We’ve already explored the technical similarities and differences between traditional mainframe and x86 virtualization architectures in a two-part article on SearchDataCenter.com. This series of podcasts focuses on these technologies and how they fare in the ongoing evolution of cloud computing, as well as predictions for the future of the market.
In this episode, we’ll thrash out whether traditional mainframe architectures have a place as cloud computing technology evolves, or if they’ll largely be left behind in favor of x86 scale-out systems.
Beth Pariseau, senior news writer, discusses these topics with two experts: Wayne Kernochan, president of Infostructure Associates LLC, an affiliate of Valley View Ventures Inc., and David Floyer, chief technology officer for Wikibon.
You can also listen to a podcast of this Q&A here:
Pariseau: Which model do you think will dominate the enterprise private and hybrid clouds over the next decade: a mainframe core surrounded by midrange and distributed systems, as IBM envisions, or scale-out x86 clusters? Why or why not?
Floyer: The cost of conversion off of the mainframe for systems that are working well on it just does not make sense. The real question is, which is going to be the dominant platform? Where’s the innovation going to come from?
X86 and scale-out [computing] are dominating chip architectures. When you look forward, other architectures will be challenged to keep up, and all of the innovation is going into the architectures and ecosystem around x86. So the systems’ designer is going to choose x86 for any new innovation, from a cost and power point of view.
So, what types of innovation are going to be required [for x86]? Well, there are a number of points in the architecture that, in my opinion, are going to change radically over the next few years. At the moment, you have systems, processors, memory, disk and to some extent, solid state disks. [For example] you need disk because it’s persistent, and you need it to secure the data, but the time [to access a] disk is just colossal.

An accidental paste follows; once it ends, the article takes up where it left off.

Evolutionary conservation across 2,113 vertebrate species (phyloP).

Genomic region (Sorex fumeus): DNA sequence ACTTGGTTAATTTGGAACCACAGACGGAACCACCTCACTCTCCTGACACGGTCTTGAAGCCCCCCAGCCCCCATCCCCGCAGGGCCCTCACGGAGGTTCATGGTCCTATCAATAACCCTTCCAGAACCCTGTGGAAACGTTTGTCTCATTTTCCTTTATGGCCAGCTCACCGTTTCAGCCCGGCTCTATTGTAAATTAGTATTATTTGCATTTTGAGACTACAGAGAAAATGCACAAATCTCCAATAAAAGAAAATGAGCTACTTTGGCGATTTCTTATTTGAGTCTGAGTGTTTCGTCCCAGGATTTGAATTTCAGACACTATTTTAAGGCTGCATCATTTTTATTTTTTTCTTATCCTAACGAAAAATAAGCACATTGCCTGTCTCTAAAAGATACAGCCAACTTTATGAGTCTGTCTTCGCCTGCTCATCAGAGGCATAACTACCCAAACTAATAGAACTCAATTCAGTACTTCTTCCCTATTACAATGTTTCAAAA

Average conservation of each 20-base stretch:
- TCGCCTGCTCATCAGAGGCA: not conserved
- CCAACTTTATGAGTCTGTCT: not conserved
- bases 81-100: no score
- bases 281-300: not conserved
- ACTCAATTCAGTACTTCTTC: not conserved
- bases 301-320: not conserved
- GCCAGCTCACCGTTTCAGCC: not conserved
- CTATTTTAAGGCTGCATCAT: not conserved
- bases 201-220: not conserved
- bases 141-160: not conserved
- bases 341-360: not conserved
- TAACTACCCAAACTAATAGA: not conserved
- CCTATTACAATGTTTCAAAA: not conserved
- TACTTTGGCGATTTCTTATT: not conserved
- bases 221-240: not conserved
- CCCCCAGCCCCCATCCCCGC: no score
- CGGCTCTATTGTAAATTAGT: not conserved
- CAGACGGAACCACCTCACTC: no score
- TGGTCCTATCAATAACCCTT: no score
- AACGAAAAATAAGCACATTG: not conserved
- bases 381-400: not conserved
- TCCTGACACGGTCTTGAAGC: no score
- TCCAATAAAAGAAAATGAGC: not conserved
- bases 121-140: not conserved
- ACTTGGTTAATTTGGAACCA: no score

Another architecture that I think is going to take over is putting NAND storage very close to the processor and the main storage. This is akin to, back in the mainframe days, having expanded storage on the mainframe. [This type of architecture] is going to be a revolution. It’s going to pull data much closer to the processor, [and] racks full of processors and NAND storage are going to make for incredibly powerful high-performance computing and mainframes [that] the traditional mainframe will not be able to compete with, either on power or performance.
The key point here is; that [innovation is] not going to happen on IBM mainframes or any other mainframes. There’s a huge investment into these types of technologies, and it’s all going into x86. VMware hopes to be a part of that, but the innovation is not in the mainframe area.
Kernochan: I am, of course, going to disagree. To me, the fundamental question for the storage you describe is how soon it will make an impact. I don’t think it’s really understood just how far [storage] has to go in terms of scalability before it really impacts the core of the [mainframe] market. The fact of the matter is, information storage has been going up 50% to 60% [forever]. It just passed a zettabyte [1 billion terabytes], and should approach somewhere around 35 zettabytes by 2020. This is a ten-year time frame we’re talking about – you’re basically talking about petabyte-sized storage arrays in the next five years, in order to really make a dent in scale-up architectures.